Easter pilgrimage from St. Andrew’s, Oddington – An account by Nigel Lambert, Churchwarden

We are very proud of the fact that St. Andrew’s is designated as a Church of Pilgrimage and a member of the Small Pilgrim Places Network. The church was closed for nine months last year through major repairs and Covid. We needed to kick-start our activities and so I thought that Easter was a good time to do a pilgrimage. On my wish-list was Dorchester-on-Thames Abbey.

Leaving St Andrews

I set out from the church, at 7a.m. on a frosty morning, across the fields to Noke, where I joined the Oxfordshire Way to Islip. I followed the footpath along the River Cherwell and met two ladies walking their dogs. They were friends from Islip church. Soon after this I took the footpath to Water Eaton. I was overtaken by a man and his daughter out for their morning run. A hot air balloon landed in the field we were crossing and the runners and I stopped to look at it. The man was Andy Carr, churchwarden of Woodeaton!

Water Eaton

Water Eaton has a link with Oddington in that up until the mid-20th century both estates were owned by the Sawyer family.

Across the fields to Cutteslowe Park, on the outskirts of Oxford. Through suburban roads to the Church of St Andrew in Linton Road, Oxford. Much grander than our St. Andrew’s!

St Andrew’s – Oxford

Into the city centre and first significant stop at Christchurch Cathedral. It was closed but the porter at Tom’s Gate kindly took my photo.

Christchurch Cathedral

From there a short walk to Folly Bridge and on to the Thames Path. On the stretch of the river known as the Isis, I passed the college boat houses. The towpath was busy with walkers and cyclists, and there were some rowers on the river.

Isis near Iffley Lock

From Iffley Lock it became quieter and the next point of interest was the lock at Sandford-on-Thames. This was a trip down memory lane as 55 years ago my first posting on C.I.D. was to Sandford. The King’s Arms pub on the river was a place where I may have sipped a pint (or two).

Sandford Lock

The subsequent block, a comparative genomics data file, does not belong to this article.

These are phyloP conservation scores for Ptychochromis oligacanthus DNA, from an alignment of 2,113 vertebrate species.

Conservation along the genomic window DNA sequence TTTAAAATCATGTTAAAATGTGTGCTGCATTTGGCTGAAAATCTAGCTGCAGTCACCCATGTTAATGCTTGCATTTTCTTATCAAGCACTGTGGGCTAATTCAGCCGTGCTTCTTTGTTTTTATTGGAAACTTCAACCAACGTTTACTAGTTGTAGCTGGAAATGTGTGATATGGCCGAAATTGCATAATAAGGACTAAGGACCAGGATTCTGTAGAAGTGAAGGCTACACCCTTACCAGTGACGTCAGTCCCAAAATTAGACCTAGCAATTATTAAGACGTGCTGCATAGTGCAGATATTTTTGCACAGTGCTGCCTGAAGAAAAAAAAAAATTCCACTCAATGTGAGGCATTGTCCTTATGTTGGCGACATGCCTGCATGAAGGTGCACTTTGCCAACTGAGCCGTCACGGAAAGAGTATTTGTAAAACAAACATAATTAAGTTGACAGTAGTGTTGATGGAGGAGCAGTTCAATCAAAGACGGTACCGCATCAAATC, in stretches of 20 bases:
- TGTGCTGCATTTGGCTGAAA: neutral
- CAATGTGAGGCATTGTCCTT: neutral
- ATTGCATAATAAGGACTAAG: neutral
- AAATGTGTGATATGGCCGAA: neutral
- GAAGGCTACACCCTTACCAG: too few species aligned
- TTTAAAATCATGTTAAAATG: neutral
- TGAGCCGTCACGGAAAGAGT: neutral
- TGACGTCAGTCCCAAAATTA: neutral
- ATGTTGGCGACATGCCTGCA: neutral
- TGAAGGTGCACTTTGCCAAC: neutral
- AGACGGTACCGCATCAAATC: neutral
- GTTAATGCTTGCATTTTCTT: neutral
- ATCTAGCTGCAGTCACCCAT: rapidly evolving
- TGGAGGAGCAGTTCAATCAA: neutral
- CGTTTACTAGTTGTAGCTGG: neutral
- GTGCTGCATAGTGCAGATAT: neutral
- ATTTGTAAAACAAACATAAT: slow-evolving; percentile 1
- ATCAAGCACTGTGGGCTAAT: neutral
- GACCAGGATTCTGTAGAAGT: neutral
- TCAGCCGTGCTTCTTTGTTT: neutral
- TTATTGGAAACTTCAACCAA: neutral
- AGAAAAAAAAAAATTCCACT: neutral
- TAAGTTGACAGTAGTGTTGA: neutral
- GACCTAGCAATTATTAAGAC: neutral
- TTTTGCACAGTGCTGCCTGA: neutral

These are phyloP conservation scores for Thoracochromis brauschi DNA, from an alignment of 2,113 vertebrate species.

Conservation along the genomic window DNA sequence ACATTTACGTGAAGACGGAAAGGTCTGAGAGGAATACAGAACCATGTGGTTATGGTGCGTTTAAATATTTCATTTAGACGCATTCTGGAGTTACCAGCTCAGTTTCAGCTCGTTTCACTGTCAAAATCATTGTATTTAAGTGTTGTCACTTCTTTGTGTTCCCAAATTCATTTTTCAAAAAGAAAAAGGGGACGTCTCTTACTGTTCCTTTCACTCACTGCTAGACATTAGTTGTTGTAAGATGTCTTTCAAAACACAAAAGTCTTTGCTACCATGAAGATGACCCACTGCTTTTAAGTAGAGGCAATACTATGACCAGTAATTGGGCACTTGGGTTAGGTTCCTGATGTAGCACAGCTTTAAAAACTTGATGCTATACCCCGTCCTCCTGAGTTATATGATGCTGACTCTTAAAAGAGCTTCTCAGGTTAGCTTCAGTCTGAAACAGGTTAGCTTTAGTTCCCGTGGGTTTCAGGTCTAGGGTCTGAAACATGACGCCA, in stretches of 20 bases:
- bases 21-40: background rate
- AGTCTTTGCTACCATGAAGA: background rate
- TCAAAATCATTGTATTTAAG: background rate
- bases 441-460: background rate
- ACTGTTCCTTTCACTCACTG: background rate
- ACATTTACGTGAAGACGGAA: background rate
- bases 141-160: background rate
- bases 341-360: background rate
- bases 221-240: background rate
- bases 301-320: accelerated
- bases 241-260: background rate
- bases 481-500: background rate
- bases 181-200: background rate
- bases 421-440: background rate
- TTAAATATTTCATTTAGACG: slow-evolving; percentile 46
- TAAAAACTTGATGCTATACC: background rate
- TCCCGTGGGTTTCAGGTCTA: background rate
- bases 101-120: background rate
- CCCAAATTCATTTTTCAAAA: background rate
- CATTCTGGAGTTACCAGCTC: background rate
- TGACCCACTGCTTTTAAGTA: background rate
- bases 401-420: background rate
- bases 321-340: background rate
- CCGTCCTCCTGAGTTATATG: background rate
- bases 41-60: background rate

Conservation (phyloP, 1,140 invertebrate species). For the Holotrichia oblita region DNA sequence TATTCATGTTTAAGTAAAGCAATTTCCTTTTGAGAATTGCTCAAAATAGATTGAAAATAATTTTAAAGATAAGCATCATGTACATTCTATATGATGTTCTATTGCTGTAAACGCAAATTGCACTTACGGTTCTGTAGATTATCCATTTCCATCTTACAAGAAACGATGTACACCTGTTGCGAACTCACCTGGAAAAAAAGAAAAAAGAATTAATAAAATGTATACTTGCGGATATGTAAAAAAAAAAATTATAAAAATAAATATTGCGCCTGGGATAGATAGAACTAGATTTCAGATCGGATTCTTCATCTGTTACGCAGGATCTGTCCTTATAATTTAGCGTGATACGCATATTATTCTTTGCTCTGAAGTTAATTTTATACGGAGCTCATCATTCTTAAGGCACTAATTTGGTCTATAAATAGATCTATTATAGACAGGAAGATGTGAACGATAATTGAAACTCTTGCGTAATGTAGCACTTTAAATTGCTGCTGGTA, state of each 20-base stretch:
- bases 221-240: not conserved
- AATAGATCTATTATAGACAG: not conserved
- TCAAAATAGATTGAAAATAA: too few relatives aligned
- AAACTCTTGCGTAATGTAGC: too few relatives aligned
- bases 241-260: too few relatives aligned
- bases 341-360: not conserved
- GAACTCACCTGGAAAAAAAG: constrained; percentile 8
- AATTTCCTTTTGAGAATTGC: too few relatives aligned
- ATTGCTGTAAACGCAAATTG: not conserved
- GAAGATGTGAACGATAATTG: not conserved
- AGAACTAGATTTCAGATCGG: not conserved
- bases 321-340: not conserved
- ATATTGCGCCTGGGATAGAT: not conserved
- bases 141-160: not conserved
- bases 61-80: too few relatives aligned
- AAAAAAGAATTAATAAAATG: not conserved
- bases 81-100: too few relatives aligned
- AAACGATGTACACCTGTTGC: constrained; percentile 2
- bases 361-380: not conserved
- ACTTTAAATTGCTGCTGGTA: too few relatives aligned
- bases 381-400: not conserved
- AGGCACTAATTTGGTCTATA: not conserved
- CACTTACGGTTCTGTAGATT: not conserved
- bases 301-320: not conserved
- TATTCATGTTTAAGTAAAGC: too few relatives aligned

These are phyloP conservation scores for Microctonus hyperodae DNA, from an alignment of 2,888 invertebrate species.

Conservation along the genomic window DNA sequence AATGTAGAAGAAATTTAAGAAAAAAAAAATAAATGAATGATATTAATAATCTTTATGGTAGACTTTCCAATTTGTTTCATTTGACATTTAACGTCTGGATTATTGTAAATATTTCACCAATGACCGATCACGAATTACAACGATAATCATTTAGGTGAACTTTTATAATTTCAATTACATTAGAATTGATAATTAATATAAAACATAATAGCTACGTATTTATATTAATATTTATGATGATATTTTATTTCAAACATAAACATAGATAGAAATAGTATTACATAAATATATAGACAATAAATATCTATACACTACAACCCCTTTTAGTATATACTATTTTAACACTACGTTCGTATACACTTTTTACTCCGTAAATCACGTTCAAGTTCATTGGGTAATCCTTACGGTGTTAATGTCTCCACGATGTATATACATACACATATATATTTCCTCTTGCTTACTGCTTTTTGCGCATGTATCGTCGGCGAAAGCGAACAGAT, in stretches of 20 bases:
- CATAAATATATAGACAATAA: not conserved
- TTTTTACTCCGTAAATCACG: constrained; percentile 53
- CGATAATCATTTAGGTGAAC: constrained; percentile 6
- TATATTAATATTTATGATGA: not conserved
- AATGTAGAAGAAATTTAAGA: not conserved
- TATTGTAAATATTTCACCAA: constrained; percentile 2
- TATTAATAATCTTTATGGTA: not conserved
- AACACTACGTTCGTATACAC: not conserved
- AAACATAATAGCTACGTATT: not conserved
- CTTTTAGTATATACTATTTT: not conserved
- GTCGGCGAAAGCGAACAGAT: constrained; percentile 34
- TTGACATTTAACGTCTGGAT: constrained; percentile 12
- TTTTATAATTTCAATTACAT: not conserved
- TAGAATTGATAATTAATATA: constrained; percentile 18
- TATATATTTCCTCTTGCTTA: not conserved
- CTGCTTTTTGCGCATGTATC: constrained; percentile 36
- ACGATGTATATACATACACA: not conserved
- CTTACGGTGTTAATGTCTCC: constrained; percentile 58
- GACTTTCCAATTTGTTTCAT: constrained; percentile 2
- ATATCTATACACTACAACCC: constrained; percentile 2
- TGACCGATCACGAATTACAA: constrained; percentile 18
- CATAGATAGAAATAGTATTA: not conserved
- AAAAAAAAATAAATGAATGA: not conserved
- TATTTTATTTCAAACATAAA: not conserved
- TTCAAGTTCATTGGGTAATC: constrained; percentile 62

From now on the going was rough, the path being muddy and rutted. I was conscious of energy levels dropping and it seemed to take forever to reach Abingdon. The riverbanks there were a hive of activity, being the first warm day since lock-down ended. I sat on a bench to eat my sandwiches and seriously considered calling it a day. Starting to walk again was agony but muscles eased within a few hundred yards. I went under Abingdon Bridge and looked across to the magnificent Church of St Helen. Our former rector, Rev Charles Masheder, is now a member of the ministry team there.

Abingdon

Next target was Culham Lock, where the friendly lock keeper took a photograph for me.

Culham Lock

From there the path was wet and muddy and enthusiasm was waning. Clifton Hampden Bridge was a welcome sight and from there was the nicest part of the Thames Path. At Burcot-on-Thames grand houses had grounds down to the river, with their personal boat houses.

Burcot-on-Thames

Off to the right the magnificent hills of Wittenham Clumps rose up, bringing memories of the times we spent there when the children were young. Day’s Lock was the point to leave the Thames and head off towards Dorchester-on-Thames. Reaching the Abbey was an absolute joy, a stunning place to end a long trek.

Dorchester Abbey

Off to the right the magnificent hills of Wittenham Clumps rose up, bringing memories of the times we spent there when the children were young. Day’s Lock was the point to leave the Thames and head off towards Dorchester-on-Thames. Reaching the Abbey was an absolute joy, a stunning place to end a long trek.

The total distance was about 28 miles. It took me almost 11 hours, which was not surprising as I had walked the last few hours like a crippled tortoise!